https://www.duolingo.com/Greg985259

If I hypothetically learned every word that the duolingo Swedish course has, how fluent would I be?

It's really hard to find resources to learn a language online. In popular languages, people just assume you know it or they don't care if you're not born with that language. I bounced around between a few online courses on Swedish grammar, so I would say I have a pretty good grasp on it. Now I use duolingo because there's nothing else. To be honest, I think it's hurting my skills but I have no idea what else to do. Some of the stuff is too easy and I feel stuck for days at a time. When I learned Esperanto I easily memorized every word and quickly gained fluency without duolingo, but for some reason, I rarely pick up words quickly in Swedish. It feels like I'm on a beginner's plateau. Maybe I just learned the grammar too fast? I'm just overwhelmed by all the words and I feel like I'm stepping into a massive mansion of culture I have no right to be in. The language has not clicked for me at all, and it's been one or two weeks. (the goal is to read and write B1-B2 swedish, I don't care about speaking unless it's a specific sound not in english)

1 year ago

13 Comments


https://www.duolingo.com/CarolinaViking

Add the Memrise Swedish Courses to your daily practice. It will help a lot. You'll hear a native speaker and get phrases that Duo doesn't include. They work well in combo together.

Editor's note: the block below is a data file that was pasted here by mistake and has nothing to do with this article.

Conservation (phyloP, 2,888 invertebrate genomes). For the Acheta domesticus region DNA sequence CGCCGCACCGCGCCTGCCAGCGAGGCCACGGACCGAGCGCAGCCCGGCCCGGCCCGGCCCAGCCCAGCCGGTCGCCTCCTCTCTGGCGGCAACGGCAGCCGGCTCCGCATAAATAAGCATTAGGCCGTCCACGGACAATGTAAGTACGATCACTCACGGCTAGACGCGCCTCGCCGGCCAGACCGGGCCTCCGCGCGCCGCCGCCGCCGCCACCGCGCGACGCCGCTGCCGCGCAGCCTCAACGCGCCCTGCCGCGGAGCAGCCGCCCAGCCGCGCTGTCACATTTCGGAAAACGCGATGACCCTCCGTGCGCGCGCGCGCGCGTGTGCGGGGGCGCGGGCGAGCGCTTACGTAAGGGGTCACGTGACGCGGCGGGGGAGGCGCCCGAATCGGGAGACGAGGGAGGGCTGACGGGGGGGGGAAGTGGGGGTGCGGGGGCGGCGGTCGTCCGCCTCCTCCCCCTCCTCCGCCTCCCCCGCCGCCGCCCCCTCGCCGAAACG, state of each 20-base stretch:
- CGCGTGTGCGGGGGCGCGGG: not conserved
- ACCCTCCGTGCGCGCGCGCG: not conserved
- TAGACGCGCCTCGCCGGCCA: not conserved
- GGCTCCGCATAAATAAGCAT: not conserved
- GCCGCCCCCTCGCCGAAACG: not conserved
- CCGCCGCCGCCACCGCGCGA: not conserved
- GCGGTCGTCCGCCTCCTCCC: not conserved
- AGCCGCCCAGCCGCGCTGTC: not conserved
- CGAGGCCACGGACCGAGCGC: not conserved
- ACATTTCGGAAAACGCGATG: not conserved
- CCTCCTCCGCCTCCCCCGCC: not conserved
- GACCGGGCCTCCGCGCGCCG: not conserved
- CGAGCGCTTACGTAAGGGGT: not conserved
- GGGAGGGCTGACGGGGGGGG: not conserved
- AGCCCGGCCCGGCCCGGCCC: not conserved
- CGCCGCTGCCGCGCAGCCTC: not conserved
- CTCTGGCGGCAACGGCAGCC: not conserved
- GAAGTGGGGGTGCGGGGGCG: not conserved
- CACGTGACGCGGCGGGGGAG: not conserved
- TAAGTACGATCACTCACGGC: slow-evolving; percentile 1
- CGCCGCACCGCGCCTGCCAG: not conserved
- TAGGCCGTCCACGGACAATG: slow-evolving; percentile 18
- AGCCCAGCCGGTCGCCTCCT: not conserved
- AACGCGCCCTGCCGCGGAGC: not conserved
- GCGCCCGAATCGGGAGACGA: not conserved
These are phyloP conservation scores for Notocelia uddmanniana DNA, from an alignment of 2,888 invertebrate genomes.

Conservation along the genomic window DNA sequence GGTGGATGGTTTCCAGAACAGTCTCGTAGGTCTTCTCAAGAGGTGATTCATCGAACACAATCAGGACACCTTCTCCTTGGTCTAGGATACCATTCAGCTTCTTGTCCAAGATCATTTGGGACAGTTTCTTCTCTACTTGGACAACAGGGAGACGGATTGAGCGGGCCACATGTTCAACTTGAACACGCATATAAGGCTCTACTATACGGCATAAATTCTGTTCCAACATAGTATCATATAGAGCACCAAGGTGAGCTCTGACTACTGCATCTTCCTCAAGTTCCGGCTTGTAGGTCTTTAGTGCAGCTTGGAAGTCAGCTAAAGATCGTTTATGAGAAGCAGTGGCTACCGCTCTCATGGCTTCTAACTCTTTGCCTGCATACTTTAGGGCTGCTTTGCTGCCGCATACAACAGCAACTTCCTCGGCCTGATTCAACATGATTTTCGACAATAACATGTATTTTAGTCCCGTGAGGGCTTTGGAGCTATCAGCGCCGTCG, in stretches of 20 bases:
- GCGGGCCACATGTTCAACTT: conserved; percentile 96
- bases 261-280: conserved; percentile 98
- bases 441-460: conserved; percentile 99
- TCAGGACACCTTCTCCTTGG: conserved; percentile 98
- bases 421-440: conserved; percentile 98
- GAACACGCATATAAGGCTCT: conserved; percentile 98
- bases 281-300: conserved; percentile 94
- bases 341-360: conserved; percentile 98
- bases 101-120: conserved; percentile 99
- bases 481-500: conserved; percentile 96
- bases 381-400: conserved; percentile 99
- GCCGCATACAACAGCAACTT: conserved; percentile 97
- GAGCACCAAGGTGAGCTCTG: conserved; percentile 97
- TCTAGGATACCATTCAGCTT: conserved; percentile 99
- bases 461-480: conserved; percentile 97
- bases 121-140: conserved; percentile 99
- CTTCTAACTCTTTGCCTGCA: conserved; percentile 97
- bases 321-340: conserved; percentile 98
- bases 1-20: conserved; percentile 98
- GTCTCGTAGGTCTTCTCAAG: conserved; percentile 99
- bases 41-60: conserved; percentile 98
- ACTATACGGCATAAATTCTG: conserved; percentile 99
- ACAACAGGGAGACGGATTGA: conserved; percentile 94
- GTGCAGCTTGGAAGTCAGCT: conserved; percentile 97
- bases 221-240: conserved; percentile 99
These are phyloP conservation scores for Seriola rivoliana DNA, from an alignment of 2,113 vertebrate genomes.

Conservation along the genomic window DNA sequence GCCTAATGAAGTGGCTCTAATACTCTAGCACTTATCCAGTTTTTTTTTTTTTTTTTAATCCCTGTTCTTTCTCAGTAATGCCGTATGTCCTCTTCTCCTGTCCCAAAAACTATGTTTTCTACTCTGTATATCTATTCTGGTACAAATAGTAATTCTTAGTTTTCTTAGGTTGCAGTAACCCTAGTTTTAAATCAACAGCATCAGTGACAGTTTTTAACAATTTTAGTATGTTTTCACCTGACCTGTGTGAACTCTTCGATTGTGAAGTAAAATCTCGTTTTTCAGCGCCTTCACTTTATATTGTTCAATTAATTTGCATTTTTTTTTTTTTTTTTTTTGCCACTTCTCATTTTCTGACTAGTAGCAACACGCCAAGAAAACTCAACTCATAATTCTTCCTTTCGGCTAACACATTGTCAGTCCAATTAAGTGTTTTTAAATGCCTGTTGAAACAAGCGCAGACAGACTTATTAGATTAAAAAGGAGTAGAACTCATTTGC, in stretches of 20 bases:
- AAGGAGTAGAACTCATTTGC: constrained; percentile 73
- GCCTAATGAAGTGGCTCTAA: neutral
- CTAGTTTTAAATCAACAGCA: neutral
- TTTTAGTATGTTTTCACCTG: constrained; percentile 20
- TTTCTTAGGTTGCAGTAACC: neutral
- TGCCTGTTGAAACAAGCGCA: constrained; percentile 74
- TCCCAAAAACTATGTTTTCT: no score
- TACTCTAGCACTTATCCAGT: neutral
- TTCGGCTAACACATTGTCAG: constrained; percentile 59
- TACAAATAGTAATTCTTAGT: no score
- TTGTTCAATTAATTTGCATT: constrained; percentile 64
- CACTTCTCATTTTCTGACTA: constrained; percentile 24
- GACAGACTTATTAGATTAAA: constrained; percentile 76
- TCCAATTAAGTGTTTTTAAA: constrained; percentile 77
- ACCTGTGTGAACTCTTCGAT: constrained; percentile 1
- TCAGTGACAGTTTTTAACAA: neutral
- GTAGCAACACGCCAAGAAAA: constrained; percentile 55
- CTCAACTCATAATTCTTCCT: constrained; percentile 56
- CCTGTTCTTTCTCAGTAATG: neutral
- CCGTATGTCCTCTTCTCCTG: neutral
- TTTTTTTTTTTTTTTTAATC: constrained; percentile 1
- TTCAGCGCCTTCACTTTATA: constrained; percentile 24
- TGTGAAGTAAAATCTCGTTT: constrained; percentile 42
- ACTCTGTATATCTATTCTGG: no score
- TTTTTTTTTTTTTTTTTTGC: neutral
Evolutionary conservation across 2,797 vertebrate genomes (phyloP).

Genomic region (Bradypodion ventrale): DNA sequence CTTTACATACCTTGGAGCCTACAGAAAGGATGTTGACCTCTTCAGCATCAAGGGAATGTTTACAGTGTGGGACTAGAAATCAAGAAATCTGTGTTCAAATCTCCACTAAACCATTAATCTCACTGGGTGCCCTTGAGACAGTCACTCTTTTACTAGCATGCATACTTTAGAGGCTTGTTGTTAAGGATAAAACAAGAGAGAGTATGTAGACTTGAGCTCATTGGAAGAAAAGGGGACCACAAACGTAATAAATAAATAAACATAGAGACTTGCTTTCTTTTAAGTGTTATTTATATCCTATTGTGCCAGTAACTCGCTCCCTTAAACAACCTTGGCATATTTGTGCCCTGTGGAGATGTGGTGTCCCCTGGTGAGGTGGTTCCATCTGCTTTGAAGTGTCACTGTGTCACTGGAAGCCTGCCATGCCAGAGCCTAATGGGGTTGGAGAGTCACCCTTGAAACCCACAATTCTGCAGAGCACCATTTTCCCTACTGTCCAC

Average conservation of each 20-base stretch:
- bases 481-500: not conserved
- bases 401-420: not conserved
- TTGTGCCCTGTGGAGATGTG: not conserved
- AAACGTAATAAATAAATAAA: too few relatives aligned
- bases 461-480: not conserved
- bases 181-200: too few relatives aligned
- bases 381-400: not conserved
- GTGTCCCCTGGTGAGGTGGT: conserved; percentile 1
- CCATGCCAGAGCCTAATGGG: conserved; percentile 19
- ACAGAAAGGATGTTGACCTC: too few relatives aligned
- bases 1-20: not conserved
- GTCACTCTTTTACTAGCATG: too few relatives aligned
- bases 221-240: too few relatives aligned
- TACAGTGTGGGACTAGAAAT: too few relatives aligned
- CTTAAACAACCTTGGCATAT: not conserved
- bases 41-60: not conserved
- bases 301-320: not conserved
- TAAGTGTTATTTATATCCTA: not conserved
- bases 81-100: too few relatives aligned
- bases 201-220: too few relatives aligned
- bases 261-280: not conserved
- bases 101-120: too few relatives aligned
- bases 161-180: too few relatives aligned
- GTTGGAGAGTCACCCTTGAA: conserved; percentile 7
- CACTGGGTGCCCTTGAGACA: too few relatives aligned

Babbel is good as well but you'll have to pay for it. It's really good for people that have finished the DL and MR courses.

1 year ago

https://www.duolingo.com/JensBu
JensBuPlus
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You can learn 10,000 words and not be fluent if you don't practice. You can be fluent with less than 50 words if you practice them. There is a difference between active and passive vocabulary.

1 year ago

https://www.duolingo.com/devalanteriel
devalanteriel
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Vocabulary-wise, you'd have everything needed for everyday conversation, and a great starting point for more advanced things such as prose and terminology.

Exercise-wise, you'd still be a fair bit off. It's one thing to construct short sentences, but it's another thing entirely to build longer ones in your head on-the-fly, with subclauses and conjunctions and lots of grammar.

Duolingo excels at teaching you the former, and it's quite good at giving you the tools to let you explore the latter. But it doesn't teach you the latter - that is a skill, and it takes constant practice.

1 year ago

https://www.duolingo.com/Buzdawg
Buzdawg
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If you're expecting to get a grasp on a language within one or two weeks then it is no surprise you feel you are having issues with it. Esperanto was literally made to be easy to learn. Swedish can be quite a tricky language sometimes, and even after learning it for seven months, I'm still quite far off fluent (I use multiple resources).

"Fluent" is a pretty vague term. In my eyes, fluency means you have a working knowledge of the language's grammar and a wide range of vocabulary which can get you through most everyday situations. In order to have this kind of language manipulation ability, a LOT of time needs to be spent exposed to a language, and certainly far more than 2 weeks.